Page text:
The People’s Assembly is not explicitly a response to YIMBYtown, organizers say, but it’s not an accident either that it’s happening on the same weekend, and just a few blocks away. There were some raised eyebrows among Roxbury housing activists earlier this year when YIMBYtown organizers said their conference would take place at Roxbury Community College — in a neighborhood where many renters worry development surging through Dudley and Egleston squares will price them out of their longtime homes. They point to data showing that less than 10 percent of housing built in Boston this decade is affordable to lower-income renters and ask how new market-rate buildings — where rents often top $2,000 a month for a studio apartment — help working class Bostonians.
“We keep being told the solution of ‘build, build, build’ will trickle down to affordable housing in the most-impacted communities. But we don’t have any proof of it,” said Darnell Johnson, Boston coordinator for Right to the City, a national housing advocacy group. “We have complete proof of the opposite, which is that our folks get displaced and cannot afford the rents. It’s hard to trust and support a movement that is not working for our communities.”
YIMBY organizers — many of whom, in Boston, work in affordable housing — agree they need to reach out more to lower-income communities, and engage residents who may have a different solution to the same challenges. Indeed, several panels at YIMBYtown are devoted to building alliances and partnering with “antigentrification activists” in neighborhoods that are changing too rapidly for some residents’ comfort.
But they also need to be pragmatic, said Jesse Kanson-Benanav, founder of A Better Cambridge, one of the region’s most active YIMBY groups. YIMBYs should support affordable housing, but demanding too much of it from private developers, for instance, can kill a project. Activists, he said, have to strike the right balance.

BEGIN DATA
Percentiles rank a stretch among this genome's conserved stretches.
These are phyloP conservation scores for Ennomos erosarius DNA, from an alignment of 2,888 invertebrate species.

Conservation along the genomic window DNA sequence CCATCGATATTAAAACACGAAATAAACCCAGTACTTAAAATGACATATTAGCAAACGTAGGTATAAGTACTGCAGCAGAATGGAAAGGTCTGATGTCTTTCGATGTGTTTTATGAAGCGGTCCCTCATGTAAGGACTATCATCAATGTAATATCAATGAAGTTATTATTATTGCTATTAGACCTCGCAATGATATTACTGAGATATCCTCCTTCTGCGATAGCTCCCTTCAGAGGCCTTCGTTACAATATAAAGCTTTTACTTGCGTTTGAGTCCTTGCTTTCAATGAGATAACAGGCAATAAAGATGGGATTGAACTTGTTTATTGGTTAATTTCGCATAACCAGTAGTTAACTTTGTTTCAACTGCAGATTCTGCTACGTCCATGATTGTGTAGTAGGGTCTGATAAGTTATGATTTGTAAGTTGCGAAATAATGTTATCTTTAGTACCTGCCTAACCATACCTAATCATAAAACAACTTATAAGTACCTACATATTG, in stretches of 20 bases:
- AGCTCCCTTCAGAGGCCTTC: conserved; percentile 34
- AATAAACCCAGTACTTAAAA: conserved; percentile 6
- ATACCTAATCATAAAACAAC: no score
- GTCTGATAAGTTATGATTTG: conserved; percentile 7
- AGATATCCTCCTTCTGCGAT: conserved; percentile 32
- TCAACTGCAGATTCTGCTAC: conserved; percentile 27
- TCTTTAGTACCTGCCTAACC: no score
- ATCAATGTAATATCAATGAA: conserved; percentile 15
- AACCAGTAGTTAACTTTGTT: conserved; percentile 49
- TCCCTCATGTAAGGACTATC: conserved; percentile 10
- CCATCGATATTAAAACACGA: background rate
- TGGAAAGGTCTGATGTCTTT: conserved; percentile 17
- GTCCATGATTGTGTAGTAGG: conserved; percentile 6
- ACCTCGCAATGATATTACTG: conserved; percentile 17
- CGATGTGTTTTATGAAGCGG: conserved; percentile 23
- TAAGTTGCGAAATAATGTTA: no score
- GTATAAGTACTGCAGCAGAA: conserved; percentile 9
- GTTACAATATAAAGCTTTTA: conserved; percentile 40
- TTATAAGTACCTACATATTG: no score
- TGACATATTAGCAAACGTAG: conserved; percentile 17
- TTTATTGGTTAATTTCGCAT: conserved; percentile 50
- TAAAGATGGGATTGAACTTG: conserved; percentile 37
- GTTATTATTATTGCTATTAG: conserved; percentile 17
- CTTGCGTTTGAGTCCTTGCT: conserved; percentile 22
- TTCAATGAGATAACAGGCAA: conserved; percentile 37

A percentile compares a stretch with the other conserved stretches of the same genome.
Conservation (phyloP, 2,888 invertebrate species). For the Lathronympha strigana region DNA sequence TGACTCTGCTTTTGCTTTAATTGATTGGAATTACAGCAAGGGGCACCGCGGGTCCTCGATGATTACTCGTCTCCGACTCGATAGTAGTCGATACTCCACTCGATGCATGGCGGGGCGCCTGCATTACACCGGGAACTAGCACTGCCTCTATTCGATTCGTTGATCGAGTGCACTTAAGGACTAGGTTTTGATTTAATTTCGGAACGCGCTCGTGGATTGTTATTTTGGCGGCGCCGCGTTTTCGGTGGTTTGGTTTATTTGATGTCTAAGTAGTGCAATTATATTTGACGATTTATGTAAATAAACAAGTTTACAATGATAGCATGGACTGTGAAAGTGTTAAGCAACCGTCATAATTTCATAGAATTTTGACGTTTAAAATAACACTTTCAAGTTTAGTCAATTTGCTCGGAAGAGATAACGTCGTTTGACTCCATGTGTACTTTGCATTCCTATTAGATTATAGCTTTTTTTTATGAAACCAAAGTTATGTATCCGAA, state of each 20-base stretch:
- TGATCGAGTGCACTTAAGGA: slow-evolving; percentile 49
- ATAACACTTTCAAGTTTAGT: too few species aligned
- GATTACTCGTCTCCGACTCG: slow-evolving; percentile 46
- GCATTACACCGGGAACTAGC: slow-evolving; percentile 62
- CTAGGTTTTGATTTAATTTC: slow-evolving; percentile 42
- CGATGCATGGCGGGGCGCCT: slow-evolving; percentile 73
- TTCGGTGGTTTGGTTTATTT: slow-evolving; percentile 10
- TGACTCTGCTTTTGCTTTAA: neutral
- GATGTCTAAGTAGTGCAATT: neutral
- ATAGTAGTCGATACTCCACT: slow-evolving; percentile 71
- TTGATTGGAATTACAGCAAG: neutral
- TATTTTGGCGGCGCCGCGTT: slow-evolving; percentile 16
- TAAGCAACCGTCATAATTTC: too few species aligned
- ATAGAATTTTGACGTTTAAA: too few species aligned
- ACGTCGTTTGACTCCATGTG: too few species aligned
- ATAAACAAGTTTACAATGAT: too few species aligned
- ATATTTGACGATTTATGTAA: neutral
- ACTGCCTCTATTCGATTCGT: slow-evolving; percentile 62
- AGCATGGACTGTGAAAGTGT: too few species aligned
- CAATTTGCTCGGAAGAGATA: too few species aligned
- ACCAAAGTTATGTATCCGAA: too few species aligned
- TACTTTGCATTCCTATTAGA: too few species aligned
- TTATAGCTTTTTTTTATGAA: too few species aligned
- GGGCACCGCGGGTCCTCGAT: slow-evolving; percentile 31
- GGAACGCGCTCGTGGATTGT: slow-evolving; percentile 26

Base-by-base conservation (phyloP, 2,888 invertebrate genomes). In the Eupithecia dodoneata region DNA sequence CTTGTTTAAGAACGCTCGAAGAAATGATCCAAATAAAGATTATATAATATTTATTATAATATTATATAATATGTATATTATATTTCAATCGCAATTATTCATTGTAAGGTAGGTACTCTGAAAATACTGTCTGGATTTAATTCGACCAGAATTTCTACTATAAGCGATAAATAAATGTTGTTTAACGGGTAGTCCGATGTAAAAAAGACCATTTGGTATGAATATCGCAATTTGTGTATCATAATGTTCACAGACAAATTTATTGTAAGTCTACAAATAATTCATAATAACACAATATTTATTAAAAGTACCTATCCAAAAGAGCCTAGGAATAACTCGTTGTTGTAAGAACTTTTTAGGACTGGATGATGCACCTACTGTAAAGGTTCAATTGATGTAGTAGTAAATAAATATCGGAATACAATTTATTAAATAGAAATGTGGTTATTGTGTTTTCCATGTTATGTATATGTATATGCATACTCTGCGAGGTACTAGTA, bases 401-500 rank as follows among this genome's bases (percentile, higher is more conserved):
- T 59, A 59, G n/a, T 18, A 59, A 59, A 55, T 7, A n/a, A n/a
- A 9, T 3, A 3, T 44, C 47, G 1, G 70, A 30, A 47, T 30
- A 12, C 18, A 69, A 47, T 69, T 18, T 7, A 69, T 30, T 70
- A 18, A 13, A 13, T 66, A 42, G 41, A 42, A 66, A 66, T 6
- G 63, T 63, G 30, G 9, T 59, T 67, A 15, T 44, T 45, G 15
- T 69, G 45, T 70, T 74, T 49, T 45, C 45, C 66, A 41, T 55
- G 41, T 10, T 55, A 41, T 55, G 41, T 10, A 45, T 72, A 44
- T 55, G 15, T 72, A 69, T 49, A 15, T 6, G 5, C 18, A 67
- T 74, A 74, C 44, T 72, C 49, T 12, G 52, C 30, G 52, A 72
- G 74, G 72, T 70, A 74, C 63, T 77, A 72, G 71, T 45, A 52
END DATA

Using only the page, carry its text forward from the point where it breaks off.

“It can be a tough conversation,” Kanson-Benanav said.
And there are points where all agree.
While the loudest housing debates are often in Boston and Cambridge, both YIMBY and antigentrification activists acknowledge there’s a bigger fight to be waged in the many suburban towns that aren’t building housing of any kind. Several activists said they may need to team up on Beacon Hill as well, where bills to protect Boston renters from eviction and to ease suburban zoning changes stalled at the end of this year’s legislative session.
In the big picture, Jimenez said, the two conferences — and the movements they represent — are more complementary than competitive. The housing crisis facing Boston is so immense that it will need multiple solutions, she said. The more people who are engaged in solving it, the better, she said.
“The Boston grass-roots groups are our comrades, and after the conference we need to find common ground with them,” Jimenez said. “I guarantee you we can.”